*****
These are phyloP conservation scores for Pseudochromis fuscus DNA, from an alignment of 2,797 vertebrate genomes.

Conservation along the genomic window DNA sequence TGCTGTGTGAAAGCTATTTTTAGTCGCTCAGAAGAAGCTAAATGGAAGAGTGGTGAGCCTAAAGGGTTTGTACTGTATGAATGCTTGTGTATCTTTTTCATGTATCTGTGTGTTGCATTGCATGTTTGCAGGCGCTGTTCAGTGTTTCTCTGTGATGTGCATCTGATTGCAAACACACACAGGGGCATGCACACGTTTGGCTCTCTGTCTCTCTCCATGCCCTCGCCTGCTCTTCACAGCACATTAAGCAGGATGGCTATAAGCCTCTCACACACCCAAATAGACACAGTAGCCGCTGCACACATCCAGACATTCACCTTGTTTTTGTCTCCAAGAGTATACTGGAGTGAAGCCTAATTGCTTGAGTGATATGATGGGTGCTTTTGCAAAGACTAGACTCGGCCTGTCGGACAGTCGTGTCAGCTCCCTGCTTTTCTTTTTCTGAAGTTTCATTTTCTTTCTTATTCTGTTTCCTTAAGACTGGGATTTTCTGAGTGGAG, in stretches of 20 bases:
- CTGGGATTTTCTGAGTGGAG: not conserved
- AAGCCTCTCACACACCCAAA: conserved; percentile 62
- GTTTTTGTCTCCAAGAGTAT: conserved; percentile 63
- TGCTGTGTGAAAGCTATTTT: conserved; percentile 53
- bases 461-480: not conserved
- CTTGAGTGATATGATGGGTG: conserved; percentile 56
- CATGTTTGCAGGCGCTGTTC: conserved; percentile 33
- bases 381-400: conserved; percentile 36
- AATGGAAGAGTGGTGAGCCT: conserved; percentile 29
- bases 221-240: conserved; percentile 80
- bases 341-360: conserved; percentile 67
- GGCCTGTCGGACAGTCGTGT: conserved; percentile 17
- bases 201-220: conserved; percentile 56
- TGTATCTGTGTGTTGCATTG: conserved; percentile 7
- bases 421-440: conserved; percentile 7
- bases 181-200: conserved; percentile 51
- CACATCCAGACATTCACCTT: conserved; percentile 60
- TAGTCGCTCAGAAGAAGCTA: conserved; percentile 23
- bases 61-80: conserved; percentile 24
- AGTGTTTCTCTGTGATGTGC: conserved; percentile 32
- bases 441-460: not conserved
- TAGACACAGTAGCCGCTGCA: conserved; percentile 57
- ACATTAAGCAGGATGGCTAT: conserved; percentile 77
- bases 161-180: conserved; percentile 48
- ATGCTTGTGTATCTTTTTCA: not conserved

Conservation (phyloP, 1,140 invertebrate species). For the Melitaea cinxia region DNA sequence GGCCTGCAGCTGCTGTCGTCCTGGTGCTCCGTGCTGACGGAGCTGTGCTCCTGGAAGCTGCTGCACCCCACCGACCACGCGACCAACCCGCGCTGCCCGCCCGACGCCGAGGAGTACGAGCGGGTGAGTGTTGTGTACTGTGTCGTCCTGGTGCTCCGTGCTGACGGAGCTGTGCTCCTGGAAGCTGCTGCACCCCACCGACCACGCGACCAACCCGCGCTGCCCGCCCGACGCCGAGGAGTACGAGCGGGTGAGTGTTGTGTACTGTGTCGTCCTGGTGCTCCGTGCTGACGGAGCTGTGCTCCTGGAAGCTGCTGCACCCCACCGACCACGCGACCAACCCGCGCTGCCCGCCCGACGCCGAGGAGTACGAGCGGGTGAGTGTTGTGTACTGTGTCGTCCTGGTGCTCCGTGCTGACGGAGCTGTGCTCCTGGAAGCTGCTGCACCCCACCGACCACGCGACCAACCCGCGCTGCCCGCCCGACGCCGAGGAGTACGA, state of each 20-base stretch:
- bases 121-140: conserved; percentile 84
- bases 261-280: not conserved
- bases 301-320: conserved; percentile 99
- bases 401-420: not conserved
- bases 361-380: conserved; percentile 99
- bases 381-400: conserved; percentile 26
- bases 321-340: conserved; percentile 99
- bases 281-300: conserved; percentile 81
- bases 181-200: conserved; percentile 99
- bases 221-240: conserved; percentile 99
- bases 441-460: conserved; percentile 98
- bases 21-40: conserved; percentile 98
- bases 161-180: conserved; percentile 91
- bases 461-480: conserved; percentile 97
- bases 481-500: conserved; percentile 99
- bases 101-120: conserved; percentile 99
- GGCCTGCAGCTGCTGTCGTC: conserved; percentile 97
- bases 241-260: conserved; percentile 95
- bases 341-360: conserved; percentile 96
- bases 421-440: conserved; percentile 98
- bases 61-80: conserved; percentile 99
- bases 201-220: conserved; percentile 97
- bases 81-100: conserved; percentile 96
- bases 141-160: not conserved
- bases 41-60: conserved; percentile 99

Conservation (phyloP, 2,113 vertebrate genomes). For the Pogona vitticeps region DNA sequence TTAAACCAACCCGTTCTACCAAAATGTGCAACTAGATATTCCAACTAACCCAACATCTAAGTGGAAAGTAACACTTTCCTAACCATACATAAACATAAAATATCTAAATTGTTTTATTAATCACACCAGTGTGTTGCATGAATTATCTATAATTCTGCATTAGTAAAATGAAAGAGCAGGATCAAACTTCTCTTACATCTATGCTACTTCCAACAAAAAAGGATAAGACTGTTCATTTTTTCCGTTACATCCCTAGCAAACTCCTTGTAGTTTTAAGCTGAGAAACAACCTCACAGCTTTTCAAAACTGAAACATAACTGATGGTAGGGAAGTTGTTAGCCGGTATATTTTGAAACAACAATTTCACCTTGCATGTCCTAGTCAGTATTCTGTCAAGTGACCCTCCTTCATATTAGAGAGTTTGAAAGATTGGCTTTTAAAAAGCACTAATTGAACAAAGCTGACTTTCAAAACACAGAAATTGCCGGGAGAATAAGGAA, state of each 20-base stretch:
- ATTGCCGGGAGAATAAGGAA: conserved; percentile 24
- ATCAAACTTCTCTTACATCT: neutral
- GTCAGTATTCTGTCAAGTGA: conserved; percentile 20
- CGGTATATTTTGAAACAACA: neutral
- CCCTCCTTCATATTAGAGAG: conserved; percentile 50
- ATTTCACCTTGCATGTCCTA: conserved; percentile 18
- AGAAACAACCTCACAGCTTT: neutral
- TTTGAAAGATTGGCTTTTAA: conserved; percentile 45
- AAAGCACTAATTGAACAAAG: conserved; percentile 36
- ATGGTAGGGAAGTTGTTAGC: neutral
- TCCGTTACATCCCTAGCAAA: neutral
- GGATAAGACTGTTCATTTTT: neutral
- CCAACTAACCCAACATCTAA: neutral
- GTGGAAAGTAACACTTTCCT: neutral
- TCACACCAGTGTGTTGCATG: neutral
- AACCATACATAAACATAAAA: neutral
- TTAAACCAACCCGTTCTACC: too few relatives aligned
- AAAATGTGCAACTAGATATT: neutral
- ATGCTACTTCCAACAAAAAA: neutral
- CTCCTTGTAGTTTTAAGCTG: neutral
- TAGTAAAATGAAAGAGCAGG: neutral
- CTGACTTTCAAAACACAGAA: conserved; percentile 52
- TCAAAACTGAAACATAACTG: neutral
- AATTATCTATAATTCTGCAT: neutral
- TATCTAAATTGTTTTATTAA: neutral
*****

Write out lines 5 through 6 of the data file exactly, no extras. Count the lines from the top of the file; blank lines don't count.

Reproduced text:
- GTTTTTGTCTCCAAGAGTAT: conserved; percentile 63
- TGCTGTGTGAAAGCTATTTT: conserved; percentile 53